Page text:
As France's presidential elections approach, for a third straight month the unemployment rate has fallen. According to labor ministry data, at last count 9 percent of the workforce, or 3.45 million, are jobless.
French Labor Minister Myriam El Khomri presented a seemingly positive trend on Monday, showing unemployment falling further, just four months out from France's next presidential election.
November's official jobless count was 31,800 less than in October and, in year-on-year terms, down 3.4 percent from France's jobless level in November 2015.
Khomri said the three-month fall represented the first sustained decline of that duration since February 2008.
High unemployment has gripped France since the global financial crisis of 2008/2009, defying the promise made in 2012 by Socialist President Francois Hollande that the trend would be reverse during his term.
Instead, French joblessness reached new highs, including early this year.
Comparative figures for October compiled by the European statistical agency Eurostat indicated that France had significantly higher joblessness among the EU's leading economies. France's quota was 9.7 percent compared to 5.8 percent in Germany.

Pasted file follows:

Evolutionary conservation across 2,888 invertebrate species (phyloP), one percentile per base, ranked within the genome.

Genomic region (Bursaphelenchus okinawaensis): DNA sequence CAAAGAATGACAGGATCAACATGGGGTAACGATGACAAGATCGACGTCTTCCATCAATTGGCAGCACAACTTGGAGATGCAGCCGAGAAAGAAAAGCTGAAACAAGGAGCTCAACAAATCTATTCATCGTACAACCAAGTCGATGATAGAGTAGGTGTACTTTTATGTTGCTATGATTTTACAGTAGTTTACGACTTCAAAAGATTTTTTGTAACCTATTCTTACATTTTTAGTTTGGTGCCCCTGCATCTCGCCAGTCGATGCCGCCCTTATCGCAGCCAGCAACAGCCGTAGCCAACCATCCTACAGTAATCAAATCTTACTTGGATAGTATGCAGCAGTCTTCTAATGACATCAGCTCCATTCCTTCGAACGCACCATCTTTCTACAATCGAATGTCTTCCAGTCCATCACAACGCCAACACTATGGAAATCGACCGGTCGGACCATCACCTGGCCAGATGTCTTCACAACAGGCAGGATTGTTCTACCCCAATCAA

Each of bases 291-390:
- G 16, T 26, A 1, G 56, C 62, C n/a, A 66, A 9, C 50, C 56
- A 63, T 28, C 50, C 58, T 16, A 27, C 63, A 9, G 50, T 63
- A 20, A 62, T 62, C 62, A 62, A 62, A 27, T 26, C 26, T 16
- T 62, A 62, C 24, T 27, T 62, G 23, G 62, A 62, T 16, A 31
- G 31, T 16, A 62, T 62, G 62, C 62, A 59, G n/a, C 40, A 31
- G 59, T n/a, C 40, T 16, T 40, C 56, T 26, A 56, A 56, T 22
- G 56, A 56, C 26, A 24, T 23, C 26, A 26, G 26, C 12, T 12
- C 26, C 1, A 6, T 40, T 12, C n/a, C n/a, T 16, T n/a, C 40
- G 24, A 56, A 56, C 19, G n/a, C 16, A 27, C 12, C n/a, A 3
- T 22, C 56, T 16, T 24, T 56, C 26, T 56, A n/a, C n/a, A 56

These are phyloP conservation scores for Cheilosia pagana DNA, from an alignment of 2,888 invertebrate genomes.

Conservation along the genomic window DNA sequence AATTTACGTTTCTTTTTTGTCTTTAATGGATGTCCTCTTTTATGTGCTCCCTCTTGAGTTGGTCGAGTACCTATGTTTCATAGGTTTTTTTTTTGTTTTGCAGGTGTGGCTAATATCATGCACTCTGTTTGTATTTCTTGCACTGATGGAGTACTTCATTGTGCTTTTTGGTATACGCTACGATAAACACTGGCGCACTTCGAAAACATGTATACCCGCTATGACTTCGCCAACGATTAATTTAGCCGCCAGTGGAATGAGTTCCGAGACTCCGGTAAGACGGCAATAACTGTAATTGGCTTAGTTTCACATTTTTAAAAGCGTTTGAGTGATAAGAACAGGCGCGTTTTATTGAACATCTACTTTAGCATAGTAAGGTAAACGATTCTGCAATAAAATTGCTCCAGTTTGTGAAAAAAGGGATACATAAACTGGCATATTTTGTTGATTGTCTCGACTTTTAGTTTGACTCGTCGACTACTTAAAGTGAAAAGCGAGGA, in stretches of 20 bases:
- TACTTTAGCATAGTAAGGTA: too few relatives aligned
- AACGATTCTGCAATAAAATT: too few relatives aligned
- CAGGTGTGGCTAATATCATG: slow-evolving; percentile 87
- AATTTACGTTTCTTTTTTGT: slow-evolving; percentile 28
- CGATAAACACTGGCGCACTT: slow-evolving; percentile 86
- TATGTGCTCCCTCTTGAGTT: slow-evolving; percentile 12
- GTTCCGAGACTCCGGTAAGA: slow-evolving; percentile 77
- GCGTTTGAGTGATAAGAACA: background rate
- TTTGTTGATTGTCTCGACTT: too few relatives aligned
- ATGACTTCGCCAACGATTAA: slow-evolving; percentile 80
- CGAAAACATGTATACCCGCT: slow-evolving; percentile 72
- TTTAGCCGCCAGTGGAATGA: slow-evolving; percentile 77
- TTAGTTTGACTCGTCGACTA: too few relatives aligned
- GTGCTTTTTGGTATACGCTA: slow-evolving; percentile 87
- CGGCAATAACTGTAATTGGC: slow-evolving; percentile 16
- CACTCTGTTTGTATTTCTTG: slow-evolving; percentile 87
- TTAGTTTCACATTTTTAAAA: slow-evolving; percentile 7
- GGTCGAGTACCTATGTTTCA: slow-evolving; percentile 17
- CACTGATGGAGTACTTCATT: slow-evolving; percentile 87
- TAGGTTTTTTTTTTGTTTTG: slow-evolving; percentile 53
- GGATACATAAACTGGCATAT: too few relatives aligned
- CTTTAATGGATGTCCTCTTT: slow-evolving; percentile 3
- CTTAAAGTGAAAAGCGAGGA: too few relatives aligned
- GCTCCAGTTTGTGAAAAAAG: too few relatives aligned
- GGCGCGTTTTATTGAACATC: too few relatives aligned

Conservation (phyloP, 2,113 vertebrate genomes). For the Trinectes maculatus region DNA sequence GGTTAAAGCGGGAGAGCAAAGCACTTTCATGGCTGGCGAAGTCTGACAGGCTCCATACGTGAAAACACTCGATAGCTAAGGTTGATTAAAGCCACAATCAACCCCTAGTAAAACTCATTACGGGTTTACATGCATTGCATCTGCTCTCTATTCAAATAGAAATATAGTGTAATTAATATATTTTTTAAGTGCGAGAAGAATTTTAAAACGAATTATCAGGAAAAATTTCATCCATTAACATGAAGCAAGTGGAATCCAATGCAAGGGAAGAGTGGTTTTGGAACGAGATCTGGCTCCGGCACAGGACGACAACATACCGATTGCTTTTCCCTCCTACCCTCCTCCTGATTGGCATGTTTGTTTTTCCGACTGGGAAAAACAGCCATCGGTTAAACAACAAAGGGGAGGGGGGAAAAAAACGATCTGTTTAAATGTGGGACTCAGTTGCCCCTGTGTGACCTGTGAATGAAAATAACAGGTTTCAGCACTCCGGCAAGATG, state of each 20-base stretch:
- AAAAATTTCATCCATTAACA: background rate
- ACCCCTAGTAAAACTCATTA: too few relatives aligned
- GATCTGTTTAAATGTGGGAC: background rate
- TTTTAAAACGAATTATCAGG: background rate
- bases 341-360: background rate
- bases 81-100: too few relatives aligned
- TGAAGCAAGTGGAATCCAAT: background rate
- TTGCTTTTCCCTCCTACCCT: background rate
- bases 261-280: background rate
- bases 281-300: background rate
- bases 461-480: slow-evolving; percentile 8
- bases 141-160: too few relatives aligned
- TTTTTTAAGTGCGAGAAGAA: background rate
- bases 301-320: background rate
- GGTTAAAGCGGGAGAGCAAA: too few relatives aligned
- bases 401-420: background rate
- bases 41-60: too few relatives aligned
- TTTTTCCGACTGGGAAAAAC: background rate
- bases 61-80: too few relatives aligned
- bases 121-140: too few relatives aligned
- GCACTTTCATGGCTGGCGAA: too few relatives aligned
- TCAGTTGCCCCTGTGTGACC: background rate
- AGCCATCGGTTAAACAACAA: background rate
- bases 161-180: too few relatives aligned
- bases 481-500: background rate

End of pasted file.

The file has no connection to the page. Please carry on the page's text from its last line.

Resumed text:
Last month, German federal labor agency chief Frank-Jürgen Weise forecast a further light easing in German unemployment in 2017 to an average of 2.62 million job seekers.
Germany's workforce, measured in terms of regular salaried positions, lay at 31.7 million in September. The total number of active earners, including self-employed, was 43.8 million.
Among recently arrived refugees, 34,000 had found jobs, said the agency. A further 268,000 had attended language and vocational preparation courses.
Across the 28-nation EU, some 20 million people are registered as unemployed, amounting to 8.6 percent of the workforce. Youth unemployment rates are significantly higher, especially in Greece, Spain and Italy.
ipj/kl (dpa, Reuters)